Crime and policing are likely to be the dominant theme of the 2008 Mayoral elections after the candidates spend yesterday trading policies and insults.
Mayor of London Ken Livingstone gave his budget speech in which he said he’d “been able to hold the precept increase below the rate of inflation while still funding an additional 1,000 police officers in the coming year.”
However Liberal Democrat candidate Brian Paddick branded the Mayor’s figures “lies, damn lies and statistic” adding that “at every turn Londoners are being conned” the Mayor.
Mr Paddick claimed that “most of these new ‘officers’ are in fact PCSOs. When it comes to tackling gun and knife crime, many of them are as much use as an ashtray on a motorbike.”
Paddick also highlighted his own policy of “getting police out of cars and back on the beat.”
There was criticism also from Damian Hockney, Leader of the One London Party and Mayoral candidate who said “I want Londoners to remember that this increase will mean that, over eight years he has raised Londoners’ bills from £123 in 2000 to £311 in 2008, a whopping 153% rise.”
Hockney also warned that “past performance indicates that a small rise pre-election will be followed by another swingeing tax grab after the election” if Mr Livingstone were re-elected in May.”
“My election manifesto will outline plans to halve the GLA council tax in the next Mayoral term. One London is the only party pledging a significant reduction in the tax burden on Londoners.”
However the Mayor brushed aside criticisms of his plan saying they came from those who “year after year voted against my budgets which have delivered 10,000 more uniformed officers, the largest police force we have ever seen, which has led to five years of falling crime.”
There was criticism also of Boris Johnson’s crime policies which he announced yesterday. Joined by Shadow Home Secretary David Davies Johnson said he rejected “the fatalism and defeatism of the Labour Mayor. I reject the assumption that we can do nothing.”
Mr Johnson’s polcies include promises to “double the strength of the Safer Transport Teams with another 440 PCSOs” and a suggestion that “Revenue Protection Inspectors to be able to require the name and address of a person acting in an anti-social manner.”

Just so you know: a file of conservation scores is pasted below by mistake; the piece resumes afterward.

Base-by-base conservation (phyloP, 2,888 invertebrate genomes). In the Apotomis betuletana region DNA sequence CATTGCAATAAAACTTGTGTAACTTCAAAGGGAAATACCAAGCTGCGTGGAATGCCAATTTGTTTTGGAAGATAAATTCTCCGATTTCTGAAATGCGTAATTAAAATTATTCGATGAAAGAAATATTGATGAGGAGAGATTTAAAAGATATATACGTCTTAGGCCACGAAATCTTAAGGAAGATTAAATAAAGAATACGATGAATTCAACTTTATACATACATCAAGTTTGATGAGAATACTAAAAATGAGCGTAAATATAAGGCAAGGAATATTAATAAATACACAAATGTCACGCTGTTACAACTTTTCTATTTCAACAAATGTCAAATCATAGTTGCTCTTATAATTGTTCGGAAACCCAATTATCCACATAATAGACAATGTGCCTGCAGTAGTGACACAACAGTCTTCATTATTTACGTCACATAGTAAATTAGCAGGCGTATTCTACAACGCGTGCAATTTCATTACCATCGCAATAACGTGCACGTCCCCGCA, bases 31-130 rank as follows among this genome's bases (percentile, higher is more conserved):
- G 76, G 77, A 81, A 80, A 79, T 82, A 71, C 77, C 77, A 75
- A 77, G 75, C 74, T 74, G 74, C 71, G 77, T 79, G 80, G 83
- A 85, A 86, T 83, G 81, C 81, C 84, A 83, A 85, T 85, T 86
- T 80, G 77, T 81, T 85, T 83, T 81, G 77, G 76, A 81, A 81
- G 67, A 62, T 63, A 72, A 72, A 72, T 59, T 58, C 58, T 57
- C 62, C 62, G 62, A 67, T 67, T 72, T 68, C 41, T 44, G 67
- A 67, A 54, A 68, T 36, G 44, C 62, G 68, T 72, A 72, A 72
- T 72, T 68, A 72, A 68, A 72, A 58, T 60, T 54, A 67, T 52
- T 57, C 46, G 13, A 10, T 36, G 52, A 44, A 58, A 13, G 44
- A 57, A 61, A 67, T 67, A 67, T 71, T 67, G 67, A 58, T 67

Highlighting the dangers of knife and gun crime Johnson said he wanted to “release £2.6 million from the MPA’s general reserve to fund hand-held scanners or new knife archways at transport hubs and we can thereby hinder the mobility of those who carry knives and guns. ”
However his policies came under immediate attack from Labour and the Liberal Democrats.
A spokesman for the Livingstone campaign said: “Tory cuts in police numbers in the 1990s unleashed a crime wave in London which the Mayor’s increase in police officers and PCSOs by 10,000 first stopped in its tracks and then reversed.”
“Crime has now fallen for five years in a row, with murder for example down 28 per cent, while the Tories voted against every budget which increased police numbers and for Boris Johnson and the Tories to now present themselves as in favour of increased police number is therefore breathtaking hypocrisy.”
Brian Paddick claimed the policies showed Mr Johnson was “clueless about crime.”
“The Mayor has no control over the budget of the British Transport Police – yet again Boris Johnson is showing he is clueless on crime and how policing works.”
Commenting on Johnson’s promise to introduce ‘New York style policing’ Mr Paddick claimed London “already has New York style sessions with its borough commanders – I used to chair them when I was in the Met.”